My interview with Jason Berken last week rekindled the debate over whether a pitcher experiences more strain on his injured or surgically repaired shoulder as a starter or reliever.
Berken bypassed surgery and is rehabbing his torn labrum, just as Matt Albers did a few years ago. Troy Patton underwent the surgery.
Berken and Albers have been working out of the bullpen. Patton was a starter at Triple-A Norfolk and a spectator in the Orioles’ bullpen.
So is there a definite answer?
So far, I haven’t found one.
You can argue that a reliever throws fewer pitches and fewer innings, so that’s a benefit. You can argue that a starter gets four or five days rest between outings and doesn’t have to warm up at a moment’s notice and be rushed into a game, so that’s a benefit.
Former Orioles pitcher Dave Johnson said there are “pros and cons to both sides.” No argument here.
If Johnson had to guess, he’d say it’s more stressful for a reliever, and he’s bringing personal experience into the discussion.
Johnson didn’t experience problems with his shoulder until pitching in relief for Triple-A Toledo in 1992 and part of 1993, when his season was cut short in June because of surgery to repair fraying in his labrum.
“Doctors said it was normal wear and tear,” Johnson recalled. “Well, was it normal wear and tear that came on because I stressed it even more during my time relieving, as opposed to starting? Could I have pitched five more years as a starter without having problems with my labrum? I don’t know. There’s no way you can ever tell. There’s no definitive answer.”
Johnson was used as a starter in the Dominican during the winter of ‘92 and his health and results were excellent. He re-signed with the Tigers and ended up as the Mud Hens closer. He had the surgery in June and was back in the majors in September, but no where near as effective.
“For me, it’s like, go back to when you teach a kid to throw a curveball,” Johnson said. “Is 10 too soon? Is 12 too soon? The fact is, we don’t know. We really don’t know. Some guys have great curveballs and have arm trouble their whole careers. Others don’t ever have arm trouble. Some start at 12 and never have a problem. Some start at 11 or 15 and say, ‘I blew my arm out. I threw too many curveballs in Little League.’ There’s no way to say definitely.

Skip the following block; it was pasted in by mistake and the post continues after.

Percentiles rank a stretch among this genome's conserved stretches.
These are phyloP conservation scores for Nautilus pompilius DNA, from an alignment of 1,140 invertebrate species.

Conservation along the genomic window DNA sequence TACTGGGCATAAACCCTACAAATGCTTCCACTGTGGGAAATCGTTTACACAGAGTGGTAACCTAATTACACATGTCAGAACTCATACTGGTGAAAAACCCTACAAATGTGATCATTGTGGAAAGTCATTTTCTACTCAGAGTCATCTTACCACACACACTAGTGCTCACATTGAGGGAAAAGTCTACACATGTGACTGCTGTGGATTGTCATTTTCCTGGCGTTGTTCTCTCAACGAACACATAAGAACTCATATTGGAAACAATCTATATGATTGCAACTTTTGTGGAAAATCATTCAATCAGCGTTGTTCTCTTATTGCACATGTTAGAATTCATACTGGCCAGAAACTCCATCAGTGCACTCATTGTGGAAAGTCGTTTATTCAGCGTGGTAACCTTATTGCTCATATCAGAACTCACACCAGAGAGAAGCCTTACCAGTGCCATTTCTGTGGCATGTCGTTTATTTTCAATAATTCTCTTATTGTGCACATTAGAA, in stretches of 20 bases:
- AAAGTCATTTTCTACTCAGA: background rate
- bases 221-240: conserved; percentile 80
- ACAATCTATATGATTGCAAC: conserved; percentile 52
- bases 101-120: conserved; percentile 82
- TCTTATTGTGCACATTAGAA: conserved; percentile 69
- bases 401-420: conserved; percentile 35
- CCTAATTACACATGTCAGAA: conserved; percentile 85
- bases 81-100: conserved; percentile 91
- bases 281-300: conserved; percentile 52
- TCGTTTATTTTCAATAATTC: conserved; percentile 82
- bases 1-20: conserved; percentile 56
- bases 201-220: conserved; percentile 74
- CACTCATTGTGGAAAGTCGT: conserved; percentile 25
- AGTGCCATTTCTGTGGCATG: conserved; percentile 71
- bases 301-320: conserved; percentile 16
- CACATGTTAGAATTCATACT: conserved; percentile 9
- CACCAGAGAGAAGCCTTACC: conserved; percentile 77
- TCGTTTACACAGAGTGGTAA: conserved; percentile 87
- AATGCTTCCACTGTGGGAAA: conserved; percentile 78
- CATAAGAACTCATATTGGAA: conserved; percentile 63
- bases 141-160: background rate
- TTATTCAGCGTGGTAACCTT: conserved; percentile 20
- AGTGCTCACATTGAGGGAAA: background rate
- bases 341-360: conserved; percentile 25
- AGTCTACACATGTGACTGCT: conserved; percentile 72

“I just knew that for me, I felt my arm was more sore, more consistently, and not anywhere close to 100 percent when I was relieving. So that being said, would I have been better off starting for a period of time coming off surgery? Albers didn’t have surgery, and the one thing you didn’t hear any complaints about were problems physically with his shoulder. And if you look at it at the end, he probably had one of the more solid years in the bullpen.
“It’s one of those things where I don’t know if you can prove it one way or the other. Everybody’s different. Everybody heals differently. Their stress level is different. Their bodies handle it differently.”
Berken becomes the latest case study.
Meanwhile, I’m heading down to Washington this morning to participate in the Breathe Deep DC 5K walk on the National Mall. The proceeds from this event will benefit the LUNGevity Foundation, the leading private provider of research funding for lung cancer.
I’ll return later to check comments. Please excuse my absence. It’s for a very good cause.